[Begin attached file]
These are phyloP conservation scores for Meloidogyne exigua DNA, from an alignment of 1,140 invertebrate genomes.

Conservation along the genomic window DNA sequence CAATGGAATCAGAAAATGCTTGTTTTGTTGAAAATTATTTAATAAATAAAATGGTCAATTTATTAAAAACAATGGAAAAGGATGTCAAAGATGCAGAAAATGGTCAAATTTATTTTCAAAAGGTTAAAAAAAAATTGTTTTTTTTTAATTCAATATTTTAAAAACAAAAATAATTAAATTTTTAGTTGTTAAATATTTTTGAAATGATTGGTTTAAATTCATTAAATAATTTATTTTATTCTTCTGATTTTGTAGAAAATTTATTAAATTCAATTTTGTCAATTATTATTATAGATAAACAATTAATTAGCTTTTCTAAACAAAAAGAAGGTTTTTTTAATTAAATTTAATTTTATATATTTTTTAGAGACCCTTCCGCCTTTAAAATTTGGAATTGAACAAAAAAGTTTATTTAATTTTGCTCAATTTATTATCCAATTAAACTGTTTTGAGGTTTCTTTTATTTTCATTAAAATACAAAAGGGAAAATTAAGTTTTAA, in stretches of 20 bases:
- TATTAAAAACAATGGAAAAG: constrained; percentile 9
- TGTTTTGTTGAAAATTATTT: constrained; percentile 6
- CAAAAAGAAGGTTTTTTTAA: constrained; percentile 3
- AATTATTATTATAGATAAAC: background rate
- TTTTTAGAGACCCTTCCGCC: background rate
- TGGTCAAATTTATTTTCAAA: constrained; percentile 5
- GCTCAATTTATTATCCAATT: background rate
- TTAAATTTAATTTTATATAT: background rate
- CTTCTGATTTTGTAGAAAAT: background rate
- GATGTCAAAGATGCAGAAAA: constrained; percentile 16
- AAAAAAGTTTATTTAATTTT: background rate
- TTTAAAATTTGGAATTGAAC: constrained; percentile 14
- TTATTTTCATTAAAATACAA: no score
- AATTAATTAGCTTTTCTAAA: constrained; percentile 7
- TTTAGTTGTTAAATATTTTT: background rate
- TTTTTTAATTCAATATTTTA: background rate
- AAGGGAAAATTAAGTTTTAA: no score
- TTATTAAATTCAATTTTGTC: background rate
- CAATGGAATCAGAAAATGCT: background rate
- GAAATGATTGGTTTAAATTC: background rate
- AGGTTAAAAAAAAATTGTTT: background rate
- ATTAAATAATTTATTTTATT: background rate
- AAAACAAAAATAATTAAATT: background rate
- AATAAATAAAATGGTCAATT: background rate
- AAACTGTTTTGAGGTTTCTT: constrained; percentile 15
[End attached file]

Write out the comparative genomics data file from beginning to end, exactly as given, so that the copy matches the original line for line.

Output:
These are phyloP conservation scores for Meloidogyne exigua DNA, from an alignment of 1,140 invertebrate genomes.

Conservation along the genomic window DNA sequence CAATGGAATCAGAAAATGCTTGTTTTGTTGAAAATTATTTAATAAATAAAATGGTCAATTTATTAAAAACAATGGAAAAGGATGTCAAAGATGCAGAAAATGGTCAAATTTATTTTCAAAAGGTTAAAAAAAAATTGTTTTTTTTTAATTCAATATTTTAAAAACAAAAATAATTAAATTTTTAGTTGTTAAATATTTTTGAAATGATTGGTTTAAATTCATTAAATAATTTATTTTATTCTTCTGATTTTGTAGAAAATTTATTAAATTCAATTTTGTCAATTATTATTATAGATAAACAATTAATTAGCTTTTCTAAACAAAAAGAAGGTTTTTTTAATTAAATTTAATTTTATATATTTTTTAGAGACCCTTCCGCCTTTAAAATTTGGAATTGAACAAAAAAGTTTATTTAATTTTGCTCAATTTATTATCCAATTAAACTGTTTTGAGGTTTCTTTTATTTTCATTAAAATACAAAAGGGAAAATTAAGTTTTAA, in stretches of 20 bases:
- TATTAAAAACAATGGAAAAG: constrained; percentile 9
- TGTTTTGTTGAAAATTATTT: constrained; percentile 6
- CAAAAAGAAGGTTTTTTTAA: constrained; percentile 3
- AATTATTATTATAGATAAAC: background rate
- TTTTTAGAGACCCTTCCGCC: background rate
- TGGTCAAATTTATTTTCAAA: constrained; percentile 5
- GCTCAATTTATTATCCAATT: background rate
- TTAAATTTAATTTTATATAT: background rate
- CTTCTGATTTTGTAGAAAAT: background rate
- GATGTCAAAGATGCAGAAAA: constrained; percentile 16
- AAAAAAGTTTATTTAATTTT: background rate
- TTTAAAATTTGGAATTGAAC: constrained; percentile 14
- TTATTTTCATTAAAATACAA: no score
- AATTAATTAGCTTTTCTAAA: constrained; percentile 7
- TTTAGTTGTTAAATATTTTT: background rate
- TTTTTTAATTCAATATTTTA: background rate
- AAGGGAAAATTAAGTTTTAA: no score
- TTATTAAATTCAATTTTGTC: background rate
- CAATGGAATCAGAAAATGCT: background rate
- GAAATGATTGGTTTAAATTC: background rate
- AGGTTAAAAAAAAATTGTTT: background rate
- ATTAAATAATTTATTTTATT: background rate
- AAAACAAAAATAATTAAATT: background rate
- AATAAATAAAATGGTCAATT: background rate
- AAACTGTTTTGAGGTTTCTT: constrained; percentile 15